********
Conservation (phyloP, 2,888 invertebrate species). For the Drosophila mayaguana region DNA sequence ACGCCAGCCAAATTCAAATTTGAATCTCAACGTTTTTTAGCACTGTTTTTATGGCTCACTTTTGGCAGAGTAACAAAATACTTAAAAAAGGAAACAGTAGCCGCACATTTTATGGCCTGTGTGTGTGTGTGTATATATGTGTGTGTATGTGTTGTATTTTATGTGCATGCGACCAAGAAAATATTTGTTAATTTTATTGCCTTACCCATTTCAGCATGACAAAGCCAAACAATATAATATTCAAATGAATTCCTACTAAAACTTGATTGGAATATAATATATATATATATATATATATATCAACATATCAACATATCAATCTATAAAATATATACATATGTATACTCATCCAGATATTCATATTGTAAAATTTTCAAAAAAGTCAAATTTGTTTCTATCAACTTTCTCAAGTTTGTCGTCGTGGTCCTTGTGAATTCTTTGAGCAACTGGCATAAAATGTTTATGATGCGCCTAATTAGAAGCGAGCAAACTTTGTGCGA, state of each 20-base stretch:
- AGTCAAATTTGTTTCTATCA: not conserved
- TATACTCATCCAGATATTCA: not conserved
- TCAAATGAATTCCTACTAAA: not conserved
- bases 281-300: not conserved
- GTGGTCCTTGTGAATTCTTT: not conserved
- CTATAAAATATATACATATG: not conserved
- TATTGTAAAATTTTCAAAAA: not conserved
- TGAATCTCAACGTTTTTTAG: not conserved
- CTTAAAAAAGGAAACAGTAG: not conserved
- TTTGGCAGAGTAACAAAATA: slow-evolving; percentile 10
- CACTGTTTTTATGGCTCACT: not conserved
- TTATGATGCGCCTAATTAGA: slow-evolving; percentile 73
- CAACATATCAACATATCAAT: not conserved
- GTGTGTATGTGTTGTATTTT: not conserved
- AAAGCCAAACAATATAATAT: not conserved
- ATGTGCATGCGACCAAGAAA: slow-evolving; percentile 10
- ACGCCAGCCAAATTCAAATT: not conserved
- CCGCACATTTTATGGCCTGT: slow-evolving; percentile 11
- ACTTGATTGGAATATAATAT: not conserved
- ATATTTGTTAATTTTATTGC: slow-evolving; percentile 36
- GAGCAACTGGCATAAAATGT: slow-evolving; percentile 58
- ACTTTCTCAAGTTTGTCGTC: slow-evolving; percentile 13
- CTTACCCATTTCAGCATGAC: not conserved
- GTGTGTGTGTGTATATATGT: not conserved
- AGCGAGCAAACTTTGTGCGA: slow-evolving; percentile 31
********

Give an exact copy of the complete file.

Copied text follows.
Conservation (phyloP, 2,888 invertebrate species). For the Drosophila mayaguana region DNA sequence ACGCCAGCCAAATTCAAATTTGAATCTCAACGTTTTTTAGCACTGTTTTTATGGCTCACTTTTGGCAGAGTAACAAAATACTTAAAAAAGGAAACAGTAGCCGCACATTTTATGGCCTGTGTGTGTGTGTGTATATATGTGTGTGTATGTGTTGTATTTTATGTGCATGCGACCAAGAAAATATTTGTTAATTTTATTGCCTTACCCATTTCAGCATGACAAAGCCAAACAATATAATATTCAAATGAATTCCTACTAAAACTTGATTGGAATATAATATATATATATATATATATATATCAACATATCAACATATCAATCTATAAAATATATACATATGTATACTCATCCAGATATTCATATTGTAAAATTTTCAAAAAAGTCAAATTTGTTTCTATCAACTTTCTCAAGTTTGTCGTCGTGGTCCTTGTGAATTCTTTGAGCAACTGGCATAAAATGTTTATGATGCGCCTAATTAGAAGCGAGCAAACTTTGTGCGA, state of each 20-base stretch:
- AGTCAAATTTGTTTCTATCA: not conserved
- TATACTCATCCAGATATTCA: not conserved
- TCAAATGAATTCCTACTAAA: not conserved
- bases 281-300: not conserved
- GTGGTCCTTGTGAATTCTTT: not conserved
- CTATAAAATATATACATATG: not conserved
- TATTGTAAAATTTTCAAAAA: not conserved
- TGAATCTCAACGTTTTTTAG: not conserved
- CTTAAAAAAGGAAACAGTAG: not conserved
- TTTGGCAGAGTAACAAAATA: slow-evolving; percentile 10
- CACTGTTTTTATGGCTCACT: not conserved
- TTATGATGCGCCTAATTAGA: slow-evolving; percentile 73
- CAACATATCAACATATCAAT: not conserved
- GTGTGTATGTGTTGTATTTT: not conserved
- AAAGCCAAACAATATAATAT: not conserved
- ATGTGCATGCGACCAAGAAA: slow-evolving; percentile 10
- ACGCCAGCCAAATTCAAATT: not conserved
- CCGCACATTTTATGGCCTGT: slow-evolving; percentile 11
- ACTTGATTGGAATATAATAT: not conserved
- ATATTTGTTAATTTTATTGC: slow-evolving; percentile 36
- GAGCAACTGGCATAAAATGT: slow-evolving; percentile 58
- ACTTTCTCAAGTTTGTCGTC: slow-evolving; percentile 13
- CTTACCCATTTCAGCATGAC: not conserved
- GTGTGTGTGTGTATATATGT: not conserved
- AGCGAGCAAACTTTGTGCGA: slow-evolving; percentile 31